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Year : 2013  |  Volume : 61  |  Issue : 7  |  Page : 365-366

Ocular manifestations of the antineutrophil cytoplasmic antibody and antiphospholipid syndromes

Department of Allergy and Immunology, Apollo Gleneagles Hospital, Kolkata, India

Date of Web Publication30-Jul-2013

Correspondence Address:
Sujoy Khan
Department of Allergy and Immunology, Apollo Gleneagles Hospital, 58 Canal Circular Road, Kolkata - 54
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Source of Support: None, Conflict of Interest: None

DOI: 10.4103/0301-4738.111127

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How to cite this article:
Khan S. Ocular manifestations of the antineutrophil cytoplasmic antibody and antiphospholipid syndromes. Indian J Ophthalmol 2013;61:365-6

How to cite this URL:
Khan S. Ocular manifestations of the antineutrophil cytoplasmic antibody and antiphospholipid syndromes. Indian J Ophthalmol [serial online] 2013 [cited 2023 Dec 8];61:365-6. Available from: https://journals.lww.com/ijo/pages/default.aspx/text.asp?2013/61/7/365/111127


I read with interest the article by Kumar Saurabh and colleagues on the patient profile of retinal vasculitis from Eastern India, [1] and would like to comment on the importance of a more comprehensive laboratory work-up to ensure that the vasculitides syndromes associated with significant morbidity and mortality are not missed. The antineutrophil cytoplasmic antibody (ANCA)-associated vasculitides (AAV) and antiphospholipid antibody syndrome (APS) both can initially present with only ocular manifestations such as uveitis and work-up to exclude these vasculitides is more important in younger patients without known systemic risk factors. [2],[3]

The AAVs include Wegener's granulomatosis (cytoplasmic staining pattern seen on immunofluorescence of ethanol-fixed human neutrophils, cANCA, with specificity for proteinase 3 [PR3]) while microscopic polyangiitis and Churg-Strauss syndrome (usually have a perinuclear pattern on immunofluorescence, pANCA, with specificity for myeloperoxidase [MPO]) can present with various ophthalmic manifestations. But in a subset of patients, these findings may be the earliest indicators of systemic disease (up to 50% in children). [2],[4] Orbital and anterior segment findings are most common, whereas posterior segment complications such as retinal vasculitis and optic neuropathy occur much less frequently. However, a study on patients with pANCA-associated vasculitis reported that ocular surface (scleritis and peripheral keratitis) and posterior segment manifestations (central or branch retinal vein occlusion, optic neuropathy, acute posterior multifocal placoid pigment epitheliopathy) were the important eye presentations. [5] However, a significant proportion of patients will have systemic symptoms, but may not initially present, and the finding of abnormal chest X ray or serum creatinine or glomerulonephritis should warrant an urgent laboratory request to exclude an ANCA-associated vasculitis.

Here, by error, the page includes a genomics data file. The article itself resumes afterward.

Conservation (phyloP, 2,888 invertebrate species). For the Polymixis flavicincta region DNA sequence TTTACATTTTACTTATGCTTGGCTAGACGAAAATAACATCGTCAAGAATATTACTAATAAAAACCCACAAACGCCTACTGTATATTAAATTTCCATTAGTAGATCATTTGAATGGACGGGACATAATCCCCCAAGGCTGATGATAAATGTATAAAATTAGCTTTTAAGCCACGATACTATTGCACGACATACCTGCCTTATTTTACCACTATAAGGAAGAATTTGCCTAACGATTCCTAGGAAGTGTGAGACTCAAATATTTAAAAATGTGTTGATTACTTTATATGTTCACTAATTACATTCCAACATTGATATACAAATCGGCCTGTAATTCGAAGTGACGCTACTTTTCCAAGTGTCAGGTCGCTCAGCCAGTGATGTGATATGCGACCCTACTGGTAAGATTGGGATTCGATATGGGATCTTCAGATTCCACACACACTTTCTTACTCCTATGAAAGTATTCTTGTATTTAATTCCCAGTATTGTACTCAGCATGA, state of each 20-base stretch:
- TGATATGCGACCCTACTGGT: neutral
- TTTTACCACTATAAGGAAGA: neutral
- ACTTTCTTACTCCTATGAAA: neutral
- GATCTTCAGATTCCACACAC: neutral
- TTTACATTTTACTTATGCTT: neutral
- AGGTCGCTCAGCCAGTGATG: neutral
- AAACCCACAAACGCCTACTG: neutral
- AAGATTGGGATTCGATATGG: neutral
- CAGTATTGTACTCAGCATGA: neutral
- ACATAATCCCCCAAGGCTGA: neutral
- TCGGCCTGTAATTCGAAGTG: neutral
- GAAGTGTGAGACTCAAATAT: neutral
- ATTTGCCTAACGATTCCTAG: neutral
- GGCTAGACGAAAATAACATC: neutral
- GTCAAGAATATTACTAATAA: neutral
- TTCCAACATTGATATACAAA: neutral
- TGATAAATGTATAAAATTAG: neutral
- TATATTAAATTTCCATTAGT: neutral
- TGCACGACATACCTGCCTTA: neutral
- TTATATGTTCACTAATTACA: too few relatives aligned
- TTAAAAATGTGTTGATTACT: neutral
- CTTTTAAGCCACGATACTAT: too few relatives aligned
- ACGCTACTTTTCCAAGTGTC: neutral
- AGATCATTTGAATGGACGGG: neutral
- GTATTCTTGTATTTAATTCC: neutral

The autoimmune disease APS is characterized by the consistent presence of antiphospholipid antibodies (or anticardiolipin or anti-β2GPI antibodies) at 12 weeks, arterial or venous thromboses and repetitive foetal loss. Diluted Russel viper venom time (dRVTT) is often used as one of the phospholipid-dependent tests that shows a prolonged APTT which gets corrected only with increased phospholipid concentrations (suggesting the presence of lupus anticoagulant). This can be present without ds-DNA antibodies with a nonspecific positive antinuclear antibody (ANA) only, and hence the addition of lupus anticoagulant in the diagnostic criteria of systemic lupus erythematosus. Ocular involvement in APS occurs in 8-88% of patients, of which 75% with ocular presentation were women with mean age at 40 years. [3] Ocular findings in APS include anterior uveitis, unilateral or bilateral blurring of vision, transient scotoma, uniteral amaurosis fugax (bilateral suggests CNS ischemia), visual field defects and various retinal pathologies (hemorrhages, vasculitis, retinopathy) discussed by Utz VM and Tang J in their review. [3]

Clinicians should therefore have a high index of suspicion of AAV and APS, in especially younger patients, which would be the first step in avoiding the inevitable complications of arterial inflammation and visual loss. Emphasis to lower additional risks of thrombosis such as treating cardiovascular risk factors (hypertension, diabetes, hyperlipidemia, tobacco use or obesity), during immobilization or malignancy, treating microalbuminuria, screening for inherited thrombophilias, and counseling regarding oral contraceptive use remain equally important.

  References Top

Saurabh K, Das RR, Biswas J, Kumar A. Profile of retinal vasculitis in a tertiary eye care center in Eastern India. Indian J Ophthalmol 2011;59:297-301.  Back to cited text no. 1
[PUBMED]  Medknow Journal  
Kubal AA, Perez VL. Ocular manifestations of ANCA-associated vasculitis. Rheum Dis Clin North Am 2010;36:573-86.  Back to cited text no. 2
Utz VM, Tang J. Ocular manifestations of the antiphospholipid syndrome. Br J Ophthalmol 2011;95:454-9.  Back to cited text no. 3
Levi M, Kodsi SR, Rubin SE, Lyons C, Golden R, Olitsky SE, et al. Ocular involvement as the initial manifestation of Wegener's granulomatosis in children. J AAPOS 2008;12:94-6.  Back to cited text no. 4
Matsuo T. Eye manifestations in patients with perinuclear antineutrophil cytoplasmic antibody-associated vasculitis: Case series and literature review. Jpn J Ophthalmol 2007;51:131-8.  Back to cited text no. 5


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